In 1979, Jim Fey, University of Maryland math educator, published "Mathematics Teaching Today: Perspectives from Three National Surveys" (Mathematics Teacher). The article was the result of a NSF case study in 1978.
This article impacted me greatly at the time...I wonder if a similar study now would produce the same results? That is, my hope is that some changes (positive?) have occurred!
In the study, Fey noted: "In all math classes I visited, the sequence of activities was the same. First answers were given for the previous day's assignment. The more difficult problems were worked by the teacher or a student at the chalkboard. A brief explanation, sometimes none at all, was given of the new material, and problems were assigned for the next day. The remainder of class was devoted to working on the homework while the teacher moved about the room answering questions. The most noticeable thing about math classes was the repetition of this routine."
So, what has changed? Perhaps the only difference is that the work is now done via a document camera rather than a chalkboard. But, based on feedback from my practicum students, the routine still reigns supreme!
In his article, Fey also included three comments from classroom teachers. These comments had a lot to do with my personal/ professional decision to leave the secondary math classroom and focus on mathematics teacher education. I had to try to change things!
The three comments:
Elements from these three comments have formed the basis of my work with teachers. How to shift from the traditional mode to more effective classroom approaches? How to demonstrate to students that learning mathematics has value beyond applications in furture courses? And, how to teach and learn math so that it is fun and exciting (not a drag!)?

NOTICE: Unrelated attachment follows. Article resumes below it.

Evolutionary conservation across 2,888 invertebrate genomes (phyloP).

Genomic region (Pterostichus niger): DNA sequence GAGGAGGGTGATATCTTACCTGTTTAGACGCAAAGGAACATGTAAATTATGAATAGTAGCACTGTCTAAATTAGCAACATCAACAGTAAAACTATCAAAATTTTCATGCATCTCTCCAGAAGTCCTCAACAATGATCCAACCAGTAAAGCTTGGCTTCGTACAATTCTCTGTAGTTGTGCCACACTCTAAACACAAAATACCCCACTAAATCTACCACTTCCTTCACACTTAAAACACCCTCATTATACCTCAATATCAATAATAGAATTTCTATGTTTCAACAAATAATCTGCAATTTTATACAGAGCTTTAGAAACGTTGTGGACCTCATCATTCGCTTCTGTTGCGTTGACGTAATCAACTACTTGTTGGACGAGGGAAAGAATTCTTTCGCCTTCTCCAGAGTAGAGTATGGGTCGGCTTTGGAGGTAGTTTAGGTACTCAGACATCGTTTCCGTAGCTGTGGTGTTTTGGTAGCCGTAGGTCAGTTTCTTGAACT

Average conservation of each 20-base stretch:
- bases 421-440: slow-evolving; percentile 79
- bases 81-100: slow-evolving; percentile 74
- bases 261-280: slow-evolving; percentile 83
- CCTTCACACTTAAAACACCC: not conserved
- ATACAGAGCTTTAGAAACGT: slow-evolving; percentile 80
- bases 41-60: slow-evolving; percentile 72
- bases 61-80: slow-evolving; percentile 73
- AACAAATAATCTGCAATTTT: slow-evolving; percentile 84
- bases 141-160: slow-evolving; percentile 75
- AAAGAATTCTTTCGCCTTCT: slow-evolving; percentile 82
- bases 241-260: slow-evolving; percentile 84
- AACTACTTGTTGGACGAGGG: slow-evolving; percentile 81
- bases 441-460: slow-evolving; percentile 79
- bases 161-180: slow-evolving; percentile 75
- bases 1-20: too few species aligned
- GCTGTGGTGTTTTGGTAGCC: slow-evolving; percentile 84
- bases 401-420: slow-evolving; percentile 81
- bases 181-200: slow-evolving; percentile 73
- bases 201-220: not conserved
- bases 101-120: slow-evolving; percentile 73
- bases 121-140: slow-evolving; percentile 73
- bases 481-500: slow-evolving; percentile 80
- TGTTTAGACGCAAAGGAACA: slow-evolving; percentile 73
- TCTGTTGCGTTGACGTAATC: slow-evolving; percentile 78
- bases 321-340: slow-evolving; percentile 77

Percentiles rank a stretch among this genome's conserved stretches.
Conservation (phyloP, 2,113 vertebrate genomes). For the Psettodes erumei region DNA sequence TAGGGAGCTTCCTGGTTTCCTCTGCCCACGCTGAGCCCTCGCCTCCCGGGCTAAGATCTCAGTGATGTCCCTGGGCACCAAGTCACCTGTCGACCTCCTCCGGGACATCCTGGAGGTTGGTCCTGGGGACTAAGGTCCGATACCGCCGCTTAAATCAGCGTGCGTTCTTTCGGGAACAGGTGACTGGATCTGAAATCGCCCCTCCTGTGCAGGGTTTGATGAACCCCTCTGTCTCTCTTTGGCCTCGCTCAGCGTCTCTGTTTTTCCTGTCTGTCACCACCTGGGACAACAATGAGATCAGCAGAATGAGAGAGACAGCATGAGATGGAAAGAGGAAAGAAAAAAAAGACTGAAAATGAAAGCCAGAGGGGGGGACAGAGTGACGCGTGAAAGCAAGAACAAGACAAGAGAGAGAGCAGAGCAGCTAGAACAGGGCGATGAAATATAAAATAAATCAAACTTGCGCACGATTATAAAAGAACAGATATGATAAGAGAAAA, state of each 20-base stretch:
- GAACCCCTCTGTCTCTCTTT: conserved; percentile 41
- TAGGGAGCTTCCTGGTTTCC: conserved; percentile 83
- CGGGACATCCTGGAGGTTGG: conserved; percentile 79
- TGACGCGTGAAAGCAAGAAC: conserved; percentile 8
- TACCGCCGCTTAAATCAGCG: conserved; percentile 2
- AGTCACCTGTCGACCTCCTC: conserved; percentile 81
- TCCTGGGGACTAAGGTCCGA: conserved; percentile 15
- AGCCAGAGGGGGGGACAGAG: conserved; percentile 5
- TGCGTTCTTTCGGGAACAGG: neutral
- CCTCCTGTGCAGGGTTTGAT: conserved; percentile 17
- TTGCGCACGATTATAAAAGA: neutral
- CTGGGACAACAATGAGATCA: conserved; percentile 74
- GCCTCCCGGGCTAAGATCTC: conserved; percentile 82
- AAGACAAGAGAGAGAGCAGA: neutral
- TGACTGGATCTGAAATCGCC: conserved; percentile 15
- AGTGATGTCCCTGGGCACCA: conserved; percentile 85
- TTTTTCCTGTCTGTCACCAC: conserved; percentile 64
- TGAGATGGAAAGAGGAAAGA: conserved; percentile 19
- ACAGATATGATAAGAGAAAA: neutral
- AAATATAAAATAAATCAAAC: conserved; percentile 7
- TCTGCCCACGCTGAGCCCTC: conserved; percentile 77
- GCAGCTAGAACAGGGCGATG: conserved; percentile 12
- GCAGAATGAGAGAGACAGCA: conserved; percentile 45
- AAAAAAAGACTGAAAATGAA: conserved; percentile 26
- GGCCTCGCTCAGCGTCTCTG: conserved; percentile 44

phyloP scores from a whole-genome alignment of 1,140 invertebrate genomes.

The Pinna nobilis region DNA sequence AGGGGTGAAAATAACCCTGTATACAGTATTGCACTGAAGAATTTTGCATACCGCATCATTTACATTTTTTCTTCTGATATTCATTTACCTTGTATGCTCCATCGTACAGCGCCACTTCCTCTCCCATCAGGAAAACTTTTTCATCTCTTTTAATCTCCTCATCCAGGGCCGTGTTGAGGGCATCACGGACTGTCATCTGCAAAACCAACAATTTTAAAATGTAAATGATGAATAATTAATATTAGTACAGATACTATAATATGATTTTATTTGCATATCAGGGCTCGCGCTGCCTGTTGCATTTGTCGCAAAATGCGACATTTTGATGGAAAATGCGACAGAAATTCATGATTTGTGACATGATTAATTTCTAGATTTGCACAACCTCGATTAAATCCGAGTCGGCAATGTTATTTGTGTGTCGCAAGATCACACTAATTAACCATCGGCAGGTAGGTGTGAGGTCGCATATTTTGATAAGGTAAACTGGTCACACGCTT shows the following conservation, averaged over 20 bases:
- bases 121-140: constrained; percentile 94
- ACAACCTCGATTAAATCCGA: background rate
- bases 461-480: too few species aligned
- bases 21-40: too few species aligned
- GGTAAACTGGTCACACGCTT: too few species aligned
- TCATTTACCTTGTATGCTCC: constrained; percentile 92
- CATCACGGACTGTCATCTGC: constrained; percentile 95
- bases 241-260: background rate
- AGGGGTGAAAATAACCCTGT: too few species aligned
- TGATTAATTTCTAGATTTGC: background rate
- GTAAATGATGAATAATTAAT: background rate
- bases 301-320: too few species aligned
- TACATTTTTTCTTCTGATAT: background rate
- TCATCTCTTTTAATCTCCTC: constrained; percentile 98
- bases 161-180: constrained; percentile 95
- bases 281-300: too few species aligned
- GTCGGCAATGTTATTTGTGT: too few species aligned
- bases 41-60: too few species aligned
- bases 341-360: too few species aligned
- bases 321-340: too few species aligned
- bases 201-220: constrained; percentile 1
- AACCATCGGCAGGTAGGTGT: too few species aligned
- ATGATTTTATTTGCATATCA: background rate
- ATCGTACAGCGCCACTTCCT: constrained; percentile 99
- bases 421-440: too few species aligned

- "We've found that traditional methods (of instruction) work. This is the way it was taught to us in high school and the way it was taught in college and the way it works for us...I don't think kids can handle inquiry...they just don't have the background and sophistication."
- "The problem most common to us teachers is that we can't keep real algebra exciting for students. when the students ask, 'How am I going to use this stuff?' our usual answer is foggy. The only answer is in higher education."
- "Hard and boring. That's why I got into math. trying to figure out how to make it not boring. I have been disillusioned. It is a drag."
Yet, after 32 years as a university mathematics educator, I must admit little progress has been made. I see glimpses of progress, but too often they are extinguished by the "system."
That is, former students have actually apologized to me for both losing their focus on problem solving and trying to make mathematics exciting...because it was hard work, and they soon discovered that the math teacher using the traditional approach with no preparation...was getting paid the same as (or more than) them.
And then yesterday, one of my students sent me an e-mail: "I've noticed that there are so many people who know that the education system isn't where it should be, but it doesn't seem like a lot of people are doing anything about it."
How do I respond?